Today we are heavily relying on eCommerce stores where we can easily find the bottom price. If you are on one website looking for something to buy, you might also find the same product on another website where it is cheaper. This is where the concept of price matching comes in.
To put it short price match refers to you matching your pricing to competitors pricing. The method often includes also an offline opportunity to prove your possibility for a lower price. The price match is often used by retailers, yet it is a controversial strategy where consumers in the end might be loosing as competitors are unwilling to lower prices.
Price matching and Price adjusting are not the same thing
Price matching and price adjustment may sound and seem alike but the two are separate concepts, yet retailers are known to use them interchangeably.
Price matching as explained above is when a retailer drops the price of a product should a customer notifies them that a competitor is selling the same one at a lower price.
Price adjustment on the other hand is when a retailer will lower their prices and if a customer has bought the product within specific time period, would be eligible for a difference refund.
Who is it for?
Large and recognized companies such as Best Buy use price matching policies to beat their competition and get more customers.
Best Buy’s Price Match Guarantee states that the company will not be beat by price as they will “Match the product prices of key online and local competitors for immediately available new products (excludes clearance, refurbished and open-box items).” However, Best Buy does not offer the price match for every product but only for products that are of the same brand, model number and color to that they sell.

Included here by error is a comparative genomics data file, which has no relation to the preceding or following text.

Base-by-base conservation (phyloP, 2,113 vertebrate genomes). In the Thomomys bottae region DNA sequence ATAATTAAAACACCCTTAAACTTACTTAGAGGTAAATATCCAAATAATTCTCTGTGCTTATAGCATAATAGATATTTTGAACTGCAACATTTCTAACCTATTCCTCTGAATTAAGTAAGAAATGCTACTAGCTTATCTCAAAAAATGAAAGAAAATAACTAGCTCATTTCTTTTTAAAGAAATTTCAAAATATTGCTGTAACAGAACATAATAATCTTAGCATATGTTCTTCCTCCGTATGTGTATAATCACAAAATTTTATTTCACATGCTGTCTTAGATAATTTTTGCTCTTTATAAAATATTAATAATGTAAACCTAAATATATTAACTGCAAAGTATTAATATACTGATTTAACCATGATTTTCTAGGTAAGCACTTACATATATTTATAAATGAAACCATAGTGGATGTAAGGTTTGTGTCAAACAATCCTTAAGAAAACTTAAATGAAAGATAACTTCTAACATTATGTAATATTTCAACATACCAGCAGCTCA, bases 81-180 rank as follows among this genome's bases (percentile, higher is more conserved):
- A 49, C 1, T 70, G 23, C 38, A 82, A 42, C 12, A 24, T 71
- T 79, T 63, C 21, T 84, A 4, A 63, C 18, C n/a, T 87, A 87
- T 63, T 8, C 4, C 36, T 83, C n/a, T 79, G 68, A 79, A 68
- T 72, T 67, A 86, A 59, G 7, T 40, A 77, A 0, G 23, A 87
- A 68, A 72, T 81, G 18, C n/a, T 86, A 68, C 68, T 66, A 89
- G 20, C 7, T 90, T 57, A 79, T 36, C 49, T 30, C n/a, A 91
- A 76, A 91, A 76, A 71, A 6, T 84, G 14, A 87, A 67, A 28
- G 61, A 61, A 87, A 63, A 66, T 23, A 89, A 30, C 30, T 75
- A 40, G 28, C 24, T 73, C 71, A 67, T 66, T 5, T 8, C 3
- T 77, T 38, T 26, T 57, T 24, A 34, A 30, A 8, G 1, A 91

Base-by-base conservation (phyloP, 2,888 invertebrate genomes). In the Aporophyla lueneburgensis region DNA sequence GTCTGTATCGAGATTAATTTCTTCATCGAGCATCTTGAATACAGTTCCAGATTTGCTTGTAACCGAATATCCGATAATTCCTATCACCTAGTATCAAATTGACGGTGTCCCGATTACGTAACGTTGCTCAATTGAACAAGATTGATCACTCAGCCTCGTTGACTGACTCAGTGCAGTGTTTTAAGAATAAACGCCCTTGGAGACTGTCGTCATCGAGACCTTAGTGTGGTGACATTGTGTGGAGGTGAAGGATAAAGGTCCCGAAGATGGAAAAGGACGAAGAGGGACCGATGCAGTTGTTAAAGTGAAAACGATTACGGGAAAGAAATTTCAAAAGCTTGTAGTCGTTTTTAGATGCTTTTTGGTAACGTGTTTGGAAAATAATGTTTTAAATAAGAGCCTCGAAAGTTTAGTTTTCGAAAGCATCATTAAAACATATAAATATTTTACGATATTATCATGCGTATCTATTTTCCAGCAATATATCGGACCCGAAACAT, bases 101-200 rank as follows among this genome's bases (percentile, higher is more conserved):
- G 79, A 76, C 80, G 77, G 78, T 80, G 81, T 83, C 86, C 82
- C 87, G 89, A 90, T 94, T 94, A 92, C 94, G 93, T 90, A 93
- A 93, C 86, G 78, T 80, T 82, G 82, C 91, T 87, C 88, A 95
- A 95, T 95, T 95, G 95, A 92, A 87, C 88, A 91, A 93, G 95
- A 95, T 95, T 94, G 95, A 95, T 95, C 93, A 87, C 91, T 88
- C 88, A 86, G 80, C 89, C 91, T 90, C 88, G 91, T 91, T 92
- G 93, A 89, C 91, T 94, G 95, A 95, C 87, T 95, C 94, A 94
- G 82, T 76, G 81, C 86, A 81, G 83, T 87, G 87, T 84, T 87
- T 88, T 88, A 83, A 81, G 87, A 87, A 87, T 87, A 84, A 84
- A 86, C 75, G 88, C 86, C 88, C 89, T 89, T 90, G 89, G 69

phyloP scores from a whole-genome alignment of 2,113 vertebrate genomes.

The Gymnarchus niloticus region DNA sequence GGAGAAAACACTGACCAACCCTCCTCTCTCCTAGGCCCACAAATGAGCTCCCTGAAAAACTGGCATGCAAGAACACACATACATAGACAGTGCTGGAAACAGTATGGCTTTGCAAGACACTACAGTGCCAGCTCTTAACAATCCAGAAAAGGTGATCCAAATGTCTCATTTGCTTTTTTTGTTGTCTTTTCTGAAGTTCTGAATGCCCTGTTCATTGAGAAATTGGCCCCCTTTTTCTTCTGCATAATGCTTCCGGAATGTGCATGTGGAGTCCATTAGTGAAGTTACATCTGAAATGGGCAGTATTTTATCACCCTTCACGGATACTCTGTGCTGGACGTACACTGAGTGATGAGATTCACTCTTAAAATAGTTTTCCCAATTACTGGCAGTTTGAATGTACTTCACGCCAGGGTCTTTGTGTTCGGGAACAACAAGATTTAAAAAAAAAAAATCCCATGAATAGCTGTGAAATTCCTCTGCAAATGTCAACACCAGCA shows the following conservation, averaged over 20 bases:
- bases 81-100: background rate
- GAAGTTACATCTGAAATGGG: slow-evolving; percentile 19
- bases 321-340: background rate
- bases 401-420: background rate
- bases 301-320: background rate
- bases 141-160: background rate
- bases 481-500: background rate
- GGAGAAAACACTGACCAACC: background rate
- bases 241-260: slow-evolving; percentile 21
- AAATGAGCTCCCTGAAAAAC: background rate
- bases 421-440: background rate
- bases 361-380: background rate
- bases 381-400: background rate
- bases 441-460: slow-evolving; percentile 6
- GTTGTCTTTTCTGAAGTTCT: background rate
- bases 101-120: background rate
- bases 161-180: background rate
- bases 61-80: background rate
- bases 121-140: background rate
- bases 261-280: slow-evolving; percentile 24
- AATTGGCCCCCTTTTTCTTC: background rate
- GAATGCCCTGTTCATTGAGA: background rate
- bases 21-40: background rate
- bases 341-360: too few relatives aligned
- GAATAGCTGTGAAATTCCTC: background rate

Read the complete story on pricing strategies
Read the complete story on pricing strategies
Never ignore your margins
A price match policy is great and sounds awesome to your customers but that also doesn’t mean that you ignore your profit margins. You need to rationally evaluate whether you can match your competitor’s price.
There are variety of things to consider – do you have the cushion necessary to drop your prices? Does your cost of purchasing allow you to give refunds to your customers? The biggest concern is that you can never control your competitor’s pricing. What if your competitor decide to lower prices even further? Would you still be able to match these lowered prices?
You certainly don’t want to be in a situation where you cannot match the price and lose your customers.
What makes you different?
Here’s an example you need to consider – two retailers (A and B) have the price matching policy in place. A customer goes to the first and sees that a product is priced higher compared to the other one. Now ask yourself – why would the customer choose the retailer B with the lower price since he can use price matching to get it at the same price from retailer A.
Here’s why you need something to be different from your competitor. Price matching can work but it also needs a unique offering along with it. For instance if a customer comes to you, offer them free shipping, future discounts or maybe gift vouchers. It’s important to make your price matching policy something that stands out from the competitors.
Be careful with rules and policies